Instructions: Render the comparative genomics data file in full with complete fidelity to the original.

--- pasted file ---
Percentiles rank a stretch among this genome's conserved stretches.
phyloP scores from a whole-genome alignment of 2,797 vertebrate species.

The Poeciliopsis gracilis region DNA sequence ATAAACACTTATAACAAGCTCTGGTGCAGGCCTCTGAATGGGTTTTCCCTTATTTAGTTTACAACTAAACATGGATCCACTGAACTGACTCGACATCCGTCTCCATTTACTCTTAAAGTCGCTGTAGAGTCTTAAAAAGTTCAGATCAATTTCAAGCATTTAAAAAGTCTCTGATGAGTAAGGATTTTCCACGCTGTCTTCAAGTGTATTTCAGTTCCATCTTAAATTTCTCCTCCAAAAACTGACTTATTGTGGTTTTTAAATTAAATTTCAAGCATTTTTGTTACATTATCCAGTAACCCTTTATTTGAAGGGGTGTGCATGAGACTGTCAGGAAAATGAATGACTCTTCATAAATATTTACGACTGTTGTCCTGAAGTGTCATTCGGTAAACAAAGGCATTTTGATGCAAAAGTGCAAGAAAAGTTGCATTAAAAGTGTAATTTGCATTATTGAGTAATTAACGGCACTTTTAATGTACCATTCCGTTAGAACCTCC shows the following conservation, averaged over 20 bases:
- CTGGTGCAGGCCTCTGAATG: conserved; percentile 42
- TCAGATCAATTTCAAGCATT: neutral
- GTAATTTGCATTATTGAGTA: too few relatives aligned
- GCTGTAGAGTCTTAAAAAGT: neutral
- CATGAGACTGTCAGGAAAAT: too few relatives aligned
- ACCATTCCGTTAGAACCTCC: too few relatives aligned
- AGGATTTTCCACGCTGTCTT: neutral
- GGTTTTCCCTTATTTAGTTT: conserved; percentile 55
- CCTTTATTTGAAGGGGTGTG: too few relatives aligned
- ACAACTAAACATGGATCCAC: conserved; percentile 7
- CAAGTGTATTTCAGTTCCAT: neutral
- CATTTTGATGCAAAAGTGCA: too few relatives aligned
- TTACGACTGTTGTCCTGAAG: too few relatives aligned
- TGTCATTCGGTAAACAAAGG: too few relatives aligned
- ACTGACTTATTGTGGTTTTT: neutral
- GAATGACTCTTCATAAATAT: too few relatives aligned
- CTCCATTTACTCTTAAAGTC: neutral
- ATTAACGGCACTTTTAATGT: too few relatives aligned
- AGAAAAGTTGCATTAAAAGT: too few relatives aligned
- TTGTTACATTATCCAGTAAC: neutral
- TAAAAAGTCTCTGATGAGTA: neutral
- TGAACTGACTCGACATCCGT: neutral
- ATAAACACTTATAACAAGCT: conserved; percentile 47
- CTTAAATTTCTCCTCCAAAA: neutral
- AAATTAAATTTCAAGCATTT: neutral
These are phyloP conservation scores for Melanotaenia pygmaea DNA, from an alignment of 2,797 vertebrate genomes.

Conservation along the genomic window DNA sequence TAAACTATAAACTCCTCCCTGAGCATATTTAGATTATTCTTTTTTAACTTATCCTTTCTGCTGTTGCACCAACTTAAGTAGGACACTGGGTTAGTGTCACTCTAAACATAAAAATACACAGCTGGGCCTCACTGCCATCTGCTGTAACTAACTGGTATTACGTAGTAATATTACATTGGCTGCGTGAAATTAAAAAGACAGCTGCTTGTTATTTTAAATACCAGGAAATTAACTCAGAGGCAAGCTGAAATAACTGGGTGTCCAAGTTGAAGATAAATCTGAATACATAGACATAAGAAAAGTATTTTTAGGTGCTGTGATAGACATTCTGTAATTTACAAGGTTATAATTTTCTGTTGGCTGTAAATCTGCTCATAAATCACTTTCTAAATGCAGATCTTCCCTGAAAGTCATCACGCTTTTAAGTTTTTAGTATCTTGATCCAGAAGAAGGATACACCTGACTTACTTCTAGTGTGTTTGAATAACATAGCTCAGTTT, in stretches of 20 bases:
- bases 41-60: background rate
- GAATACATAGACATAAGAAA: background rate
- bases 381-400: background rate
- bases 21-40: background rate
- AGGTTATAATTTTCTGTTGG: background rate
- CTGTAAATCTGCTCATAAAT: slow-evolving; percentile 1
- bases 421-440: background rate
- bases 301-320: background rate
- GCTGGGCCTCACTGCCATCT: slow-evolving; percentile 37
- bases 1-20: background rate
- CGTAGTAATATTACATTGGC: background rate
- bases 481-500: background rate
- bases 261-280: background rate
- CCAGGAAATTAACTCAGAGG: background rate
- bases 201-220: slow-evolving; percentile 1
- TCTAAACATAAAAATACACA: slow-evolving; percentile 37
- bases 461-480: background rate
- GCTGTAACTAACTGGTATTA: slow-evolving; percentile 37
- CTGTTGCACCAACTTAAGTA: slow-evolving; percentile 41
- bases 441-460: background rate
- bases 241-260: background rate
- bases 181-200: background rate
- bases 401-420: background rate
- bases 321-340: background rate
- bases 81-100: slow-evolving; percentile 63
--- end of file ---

Percentiles rank a stretch among this genome's conserved stretches.
phyloP scores from a whole-genome alignment of 2,797 vertebrate species.

The Poeciliopsis gracilis region DNA sequence ATAAACACTTATAACAAGCTCTGGTGCAGGCCTCTGAATGGGTTTTCCCTTATTTAGTTTACAACTAAACATGGATCCACTGAACTGACTCGACATCCGTCTCCATTTACTCTTAAAGTCGCTGTAGAGTCTTAAAAAGTTCAGATCAATTTCAAGCATTTAAAAAGTCTCTGATGAGTAAGGATTTTCCACGCTGTCTTCAAGTGTATTTCAGTTCCATCTTAAATTTCTCCTCCAAAAACTGACTTATTGTGGTTTTTAAATTAAATTTCAAGCATTTTTGTTACATTATCCAGTAACCCTTTATTTGAAGGGGTGTGCATGAGACTGTCAGGAAAATGAATGACTCTTCATAAATATTTACGACTGTTGTCCTGAAGTGTCATTCGGTAAACAAAGGCATTTTGATGCAAAAGTGCAAGAAAAGTTGCATTAAAAGTGTAATTTGCATTATTGAGTAATTAACGGCACTTTTAATGTACCATTCCGTTAGAACCTCC shows the following conservation, averaged over 20 bases:
- CTGGTGCAGGCCTCTGAATG: conserved; percentile 42
- TCAGATCAATTTCAAGCATT: neutral
- GTAATTTGCATTATTGAGTA: too few relatives aligned
- GCTGTAGAGTCTTAAAAAGT: neutral
- CATGAGACTGTCAGGAAAAT: too few relatives aligned
- ACCATTCCGTTAGAACCTCC: too few relatives aligned
- AGGATTTTCCACGCTGTCTT: neutral
- GGTTTTCCCTTATTTAGTTT: conserved; percentile 55
- CCTTTATTTGAAGGGGTGTG: too few relatives aligned
- ACAACTAAACATGGATCCAC: conserved; percentile 7
- CAAGTGTATTTCAGTTCCAT: neutral
- CATTTTGATGCAAAAGTGCA: too few relatives aligned
- TTACGACTGTTGTCCTGAAG: too few relatives aligned
- TGTCATTCGGTAAACAAAGG: too few relatives aligned
- ACTGACTTATTGTGGTTTTT: neutral
- GAATGACTCTTCATAAATAT: too few relatives aligned
- CTCCATTTACTCTTAAAGTC: neutral
- ATTAACGGCACTTTTAATGT: too few relatives aligned
- AGAAAAGTTGCATTAAAAGT: too few relatives aligned
- TTGTTACATTATCCAGTAAC: neutral
- TAAAAAGTCTCTGATGAGTA: neutral
- TGAACTGACTCGACATCCGT: neutral
- ATAAACACTTATAACAAGCT: conserved; percentile 47
- CTTAAATTTCTCCTCCAAAA: neutral
- AAATTAAATTTCAAGCATTT: neutral
These are phyloP conservation scores for Melanotaenia pygmaea DNA, from an alignment of 2,797 vertebrate genomes.

Conservation along the genomic window DNA sequence TAAACTATAAACTCCTCCCTGAGCATATTTAGATTATTCTTTTTTAACTTATCCTTTCTGCTGTTGCACCAACTTAAGTAGGACACTGGGTTAGTGTCACTCTAAACATAAAAATACACAGCTGGGCCTCACTGCCATCTGCTGTAACTAACTGGTATTACGTAGTAATATTACATTGGCTGCGTGAAATTAAAAAGACAGCTGCTTGTTATTTTAAATACCAGGAAATTAACTCAGAGGCAAGCTGAAATAACTGGGTGTCCAAGTTGAAGATAAATCTGAATACATAGACATAAGAAAAGTATTTTTAGGTGCTGTGATAGACATTCTGTAATTTACAAGGTTATAATTTTCTGTTGGCTGTAAATCTGCTCATAAATCACTTTCTAAATGCAGATCTTCCCTGAAAGTCATCACGCTTTTAAGTTTTTAGTATCTTGATCCAGAAGAAGGATACACCTGACTTACTTCTAGTGTGTTTGAATAACATAGCTCAGTTT, in stretches of 20 bases:
- bases 41-60: background rate
- GAATACATAGACATAAGAAA: background rate
- bases 381-400: background rate
- bases 21-40: background rate
- AGGTTATAATTTTCTGTTGG: background rate
- CTGTAAATCTGCTCATAAAT: slow-evolving; percentile 1
- bases 421-440: background rate
- bases 301-320: background rate
- GCTGGGCCTCACTGCCATCT: slow-evolving; percentile 37
- bases 1-20: background rate
- CGTAGTAATATTACATTGGC: background rate
- bases 481-500: background rate
- bases 261-280: background rate
- CCAGGAAATTAACTCAGAGG: background rate
- bases 201-220: slow-evolving; percentile 1
- TCTAAACATAAAAATACACA: slow-evolving; percentile 37
- bases 461-480: background rate
- GCTGTAACTAACTGGTATTA: slow-evolving; percentile 37
- CTGTTGCACCAACTTAAGTA: slow-evolving; percentile 41
- bases 441-460: background rate
- bases 241-260: background rate
- bases 181-200: background rate
- bases 401-420: background rate
- bases 321-340: background rate
- bases 81-100: slow-evolving; percentile 63